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Sunflower Briefs

Monday, August 28, 2017
filed under: Sunflower Briefs

NSA Board Welcomes Speich; Vig Re-Elected
       Sargent County producer Bruce Speich joined the National Sunflower Association Board of Directors this spring as a farmer representative from North Dakota’s District 3. Speich replaces Arnold Woodbury of Wyndmere, N.D. Woodbury decided not to seek reelection, having served on the NSA Board of Directors since 2009. Steele County, N.D., grower Ben Vig was re-elected to another term as the District 2 representative. This is Vig’s third term on the NSA board, having been first elected in 2011.
NSA Submits Comments on NAFTA Talks
       The Trump Administration rolled out in July its objectives for renegotiating the North American Free Trade Agreement (NAFTA) with Canada and Mexico. The 17-page report focuses on the President’s push to reduce the trade deficit with Mexico and “must break down barriers to American imports.” That would include eliminating unfair subsidies, market-distorting practices by state-owned enterprises, and restrictions on intellectual property. Regarding agriculture, the stated goal is “to maintain existing reciprocal duty-free access for agricultural goods.”
       Currently, all U.S. sunflower products enjoy duty-free trade with Canada and Mexico. The National Sunflower Association submitted comments in support of maintaining this status in the future to maintain and build market share. With the current state of the U.S. agricultural economy, American farmers can’t afford to lose access to these markets.
EPA Decision to Not Ban Chlorpyrifos
       The pesticide ingredient chlorpyrifos will not be banned by the U.S. Environmental Protection Agency. EPA Administrator Scott Pruitt reported in April that the agency denied a petition filed by environmental groups to ban the pesticide outright, saying that farmers need chlorpyrifos. Chlorpyrifos is one of the most widely used pesticides in the world and is the main ingredient in Lorsban, Dow AgroSciences’ organophosphate insecticide targeting pests such as grasshoppers, spider mites and corn rootworm. Several agriculture groups, including the National Sunflower Association, had filed public comments expressing concern about the possible ban of chlorpyrifos.
Zidua Registration on Sunflower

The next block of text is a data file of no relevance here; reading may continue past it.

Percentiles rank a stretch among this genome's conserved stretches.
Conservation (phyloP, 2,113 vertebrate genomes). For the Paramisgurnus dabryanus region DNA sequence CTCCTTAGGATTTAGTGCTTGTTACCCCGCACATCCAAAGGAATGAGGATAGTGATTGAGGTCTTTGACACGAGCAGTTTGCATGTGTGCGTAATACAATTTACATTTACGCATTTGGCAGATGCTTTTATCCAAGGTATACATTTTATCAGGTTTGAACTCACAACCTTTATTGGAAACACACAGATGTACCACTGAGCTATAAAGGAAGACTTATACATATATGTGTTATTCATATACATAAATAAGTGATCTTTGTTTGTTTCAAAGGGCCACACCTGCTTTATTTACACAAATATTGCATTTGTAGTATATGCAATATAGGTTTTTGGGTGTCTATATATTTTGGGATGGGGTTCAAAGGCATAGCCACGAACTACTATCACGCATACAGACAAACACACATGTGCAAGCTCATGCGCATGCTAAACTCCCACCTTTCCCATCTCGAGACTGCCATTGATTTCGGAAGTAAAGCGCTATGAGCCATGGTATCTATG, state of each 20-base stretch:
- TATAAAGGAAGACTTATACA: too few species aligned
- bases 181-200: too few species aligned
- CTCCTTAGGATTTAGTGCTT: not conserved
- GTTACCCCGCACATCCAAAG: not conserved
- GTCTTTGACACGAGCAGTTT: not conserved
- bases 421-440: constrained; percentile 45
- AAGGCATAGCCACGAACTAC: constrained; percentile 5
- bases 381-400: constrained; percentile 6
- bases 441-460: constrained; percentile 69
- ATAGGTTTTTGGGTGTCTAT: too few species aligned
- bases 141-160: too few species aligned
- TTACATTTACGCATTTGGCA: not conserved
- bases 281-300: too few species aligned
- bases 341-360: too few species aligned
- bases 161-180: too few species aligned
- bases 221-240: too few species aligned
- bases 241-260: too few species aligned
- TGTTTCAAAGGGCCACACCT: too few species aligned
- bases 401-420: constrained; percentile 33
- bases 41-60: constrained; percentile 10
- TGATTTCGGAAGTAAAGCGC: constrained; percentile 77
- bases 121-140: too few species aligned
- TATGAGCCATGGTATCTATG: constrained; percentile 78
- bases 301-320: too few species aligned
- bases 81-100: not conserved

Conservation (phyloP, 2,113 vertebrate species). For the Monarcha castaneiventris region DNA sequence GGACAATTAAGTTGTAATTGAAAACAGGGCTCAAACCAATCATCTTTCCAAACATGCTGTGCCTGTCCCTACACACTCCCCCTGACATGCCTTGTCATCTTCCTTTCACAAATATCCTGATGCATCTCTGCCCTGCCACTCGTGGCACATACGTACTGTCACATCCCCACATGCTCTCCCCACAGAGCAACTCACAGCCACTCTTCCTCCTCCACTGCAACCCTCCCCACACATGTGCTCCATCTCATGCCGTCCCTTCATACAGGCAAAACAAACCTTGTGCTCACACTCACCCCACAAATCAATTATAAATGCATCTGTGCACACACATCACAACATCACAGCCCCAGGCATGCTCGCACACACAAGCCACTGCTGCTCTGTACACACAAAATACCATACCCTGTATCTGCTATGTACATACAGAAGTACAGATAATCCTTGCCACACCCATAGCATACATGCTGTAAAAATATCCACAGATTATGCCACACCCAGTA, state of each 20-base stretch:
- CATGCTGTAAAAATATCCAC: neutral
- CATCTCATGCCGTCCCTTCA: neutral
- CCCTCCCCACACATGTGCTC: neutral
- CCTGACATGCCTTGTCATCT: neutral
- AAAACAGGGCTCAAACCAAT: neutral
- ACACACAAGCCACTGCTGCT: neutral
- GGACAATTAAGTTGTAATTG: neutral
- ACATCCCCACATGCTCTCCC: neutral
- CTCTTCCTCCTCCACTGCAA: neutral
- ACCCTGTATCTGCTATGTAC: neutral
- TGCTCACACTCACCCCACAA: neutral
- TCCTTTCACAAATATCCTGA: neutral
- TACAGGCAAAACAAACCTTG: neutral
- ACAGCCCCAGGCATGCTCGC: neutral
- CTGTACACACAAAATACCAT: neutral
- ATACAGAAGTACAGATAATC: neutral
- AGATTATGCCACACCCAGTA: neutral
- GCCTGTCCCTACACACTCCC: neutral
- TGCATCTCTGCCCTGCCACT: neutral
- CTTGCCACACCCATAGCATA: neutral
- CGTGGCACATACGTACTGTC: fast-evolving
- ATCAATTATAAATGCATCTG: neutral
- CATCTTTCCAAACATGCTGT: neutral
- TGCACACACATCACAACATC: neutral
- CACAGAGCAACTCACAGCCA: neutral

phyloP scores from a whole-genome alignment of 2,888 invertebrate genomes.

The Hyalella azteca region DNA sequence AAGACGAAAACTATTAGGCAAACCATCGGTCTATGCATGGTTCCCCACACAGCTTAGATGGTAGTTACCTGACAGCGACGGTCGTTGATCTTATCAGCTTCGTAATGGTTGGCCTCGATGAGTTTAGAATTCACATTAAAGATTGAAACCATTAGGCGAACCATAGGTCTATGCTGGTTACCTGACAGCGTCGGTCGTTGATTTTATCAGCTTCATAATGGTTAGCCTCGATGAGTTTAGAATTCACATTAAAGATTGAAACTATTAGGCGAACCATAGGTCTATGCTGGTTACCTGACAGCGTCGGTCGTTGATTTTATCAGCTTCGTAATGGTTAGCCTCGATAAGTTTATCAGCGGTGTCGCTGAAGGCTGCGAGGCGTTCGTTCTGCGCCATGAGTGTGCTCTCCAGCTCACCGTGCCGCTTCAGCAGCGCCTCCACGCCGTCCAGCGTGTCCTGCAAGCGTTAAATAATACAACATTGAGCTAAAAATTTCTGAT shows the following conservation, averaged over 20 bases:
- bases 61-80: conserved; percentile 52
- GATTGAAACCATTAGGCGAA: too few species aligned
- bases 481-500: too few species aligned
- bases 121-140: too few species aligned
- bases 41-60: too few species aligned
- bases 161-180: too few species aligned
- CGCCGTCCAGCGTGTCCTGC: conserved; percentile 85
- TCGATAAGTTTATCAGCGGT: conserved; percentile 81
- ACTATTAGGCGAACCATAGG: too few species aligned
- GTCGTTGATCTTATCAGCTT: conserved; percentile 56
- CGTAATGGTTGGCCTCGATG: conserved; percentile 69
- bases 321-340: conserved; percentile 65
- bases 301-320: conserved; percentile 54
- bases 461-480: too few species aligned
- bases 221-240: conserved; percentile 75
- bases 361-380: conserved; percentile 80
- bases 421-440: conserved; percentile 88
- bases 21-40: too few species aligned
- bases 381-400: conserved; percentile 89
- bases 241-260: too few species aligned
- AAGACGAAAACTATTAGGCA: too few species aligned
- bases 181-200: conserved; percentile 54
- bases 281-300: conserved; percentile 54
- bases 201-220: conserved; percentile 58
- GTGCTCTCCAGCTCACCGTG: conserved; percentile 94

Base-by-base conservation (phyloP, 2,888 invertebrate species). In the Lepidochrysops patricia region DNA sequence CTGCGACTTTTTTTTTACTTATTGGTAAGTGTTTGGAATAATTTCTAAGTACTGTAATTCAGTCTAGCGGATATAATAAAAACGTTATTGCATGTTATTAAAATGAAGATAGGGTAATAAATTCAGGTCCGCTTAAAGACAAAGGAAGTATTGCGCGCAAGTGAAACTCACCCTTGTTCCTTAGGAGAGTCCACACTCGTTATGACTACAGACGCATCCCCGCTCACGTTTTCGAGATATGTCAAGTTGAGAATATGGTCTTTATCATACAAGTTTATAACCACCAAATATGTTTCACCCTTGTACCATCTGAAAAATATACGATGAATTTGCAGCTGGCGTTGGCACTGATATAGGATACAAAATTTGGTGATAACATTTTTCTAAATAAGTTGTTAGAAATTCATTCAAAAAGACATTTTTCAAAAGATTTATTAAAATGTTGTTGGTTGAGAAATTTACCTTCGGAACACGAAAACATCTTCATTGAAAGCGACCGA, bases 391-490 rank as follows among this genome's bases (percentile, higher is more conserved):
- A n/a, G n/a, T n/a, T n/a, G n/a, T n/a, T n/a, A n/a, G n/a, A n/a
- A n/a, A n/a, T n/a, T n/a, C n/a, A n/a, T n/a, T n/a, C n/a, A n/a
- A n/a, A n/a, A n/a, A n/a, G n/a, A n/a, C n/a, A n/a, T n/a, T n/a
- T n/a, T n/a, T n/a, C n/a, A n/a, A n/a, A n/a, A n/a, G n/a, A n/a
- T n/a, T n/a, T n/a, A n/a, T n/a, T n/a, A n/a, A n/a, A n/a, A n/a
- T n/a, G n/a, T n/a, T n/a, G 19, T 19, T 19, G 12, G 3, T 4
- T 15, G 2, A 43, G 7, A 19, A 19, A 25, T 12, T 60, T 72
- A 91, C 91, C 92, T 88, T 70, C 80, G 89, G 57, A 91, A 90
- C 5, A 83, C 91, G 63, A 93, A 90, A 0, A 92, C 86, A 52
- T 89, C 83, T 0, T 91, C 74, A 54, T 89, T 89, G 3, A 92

BASF received EPA registration for Zidua® herbicide on sunflower late this spring.  Zidua can be applied preplant surface, preemergence, or early postemergence to sunflower for residual preemergence control of annual grasses, sedges, and annual broadleaf weeds. This product offers superior Palmer Amaranth and waterhemp control. Click here to learn more about this product and the weeds it will control or suppress.
Kits to Prevent Combine Fires Available
       After five years of testing, a hardware system will soon be available to prevent combine fires during sunflower harvest. The system has been tested on several common combine models over five harvest seasons and has successfully allowed producers to utilize full machine capacity without fires, even during warm, dry harvest seasons. There are currently eight installations of this solution in use in the Dakotas. Click here to learn more and to download an order form. The system was developed by Daniel Humburg, based on his research conducted at South Dakota State University, and funded by the South Dakota Oilseeds Council and the National Sunflower Association.
Bills Have $250,000 for Bird Damage Prevention
       Sen. John Hoeven (R-ND), chairman of the Senate Agriculture Appropriations Committee, and Rep. Kevin Cramer (R-ND) announced in late July that the Senate and House Fiscal Year 2018 Appropriations bills will make $250,000 available to help prevent blackbird damage to the sunflower crop. The funding will specifically support the USDA Animal and Health Inspection Service’s use of fixed-wing aircraft to repel birds from fields. Blackbird damage is a persistent problem for growers, costing about $11 million a year on average in North Dakota alone. Both the Senate and House Appropriations committees have approved their respective bills and now await approval by the full Senate and House of Representatives.
SDSU’s Mathew Receives APH Award
Dr. Febina Mathew

       Dr. Febina Mathew, assistant professor and field crops pathologist at South Dakota State University, has been chosen for the Schroth Faces of the Future Award in Host Resistance and Host/Pathogen Interactions from the American Phytopathological Society. Mathew’s research on Phomopsis stem canker of sunflower is the focus of her talk at the Schroth Faces of the Future Symposium at the organization’s annual meeting in San Antonio, Texas, in August. This group is a community of scientists who dedicate themselves to managing crop diseases to ensure safe and sustainable food, feed, fiber and fuel. Mathew’s research on Phomopsis stem canker is vital to producers of sunflower not only in South Dakota, but also in other sunflower-producing states, such as Minnesota, North Dakota and Nebraska.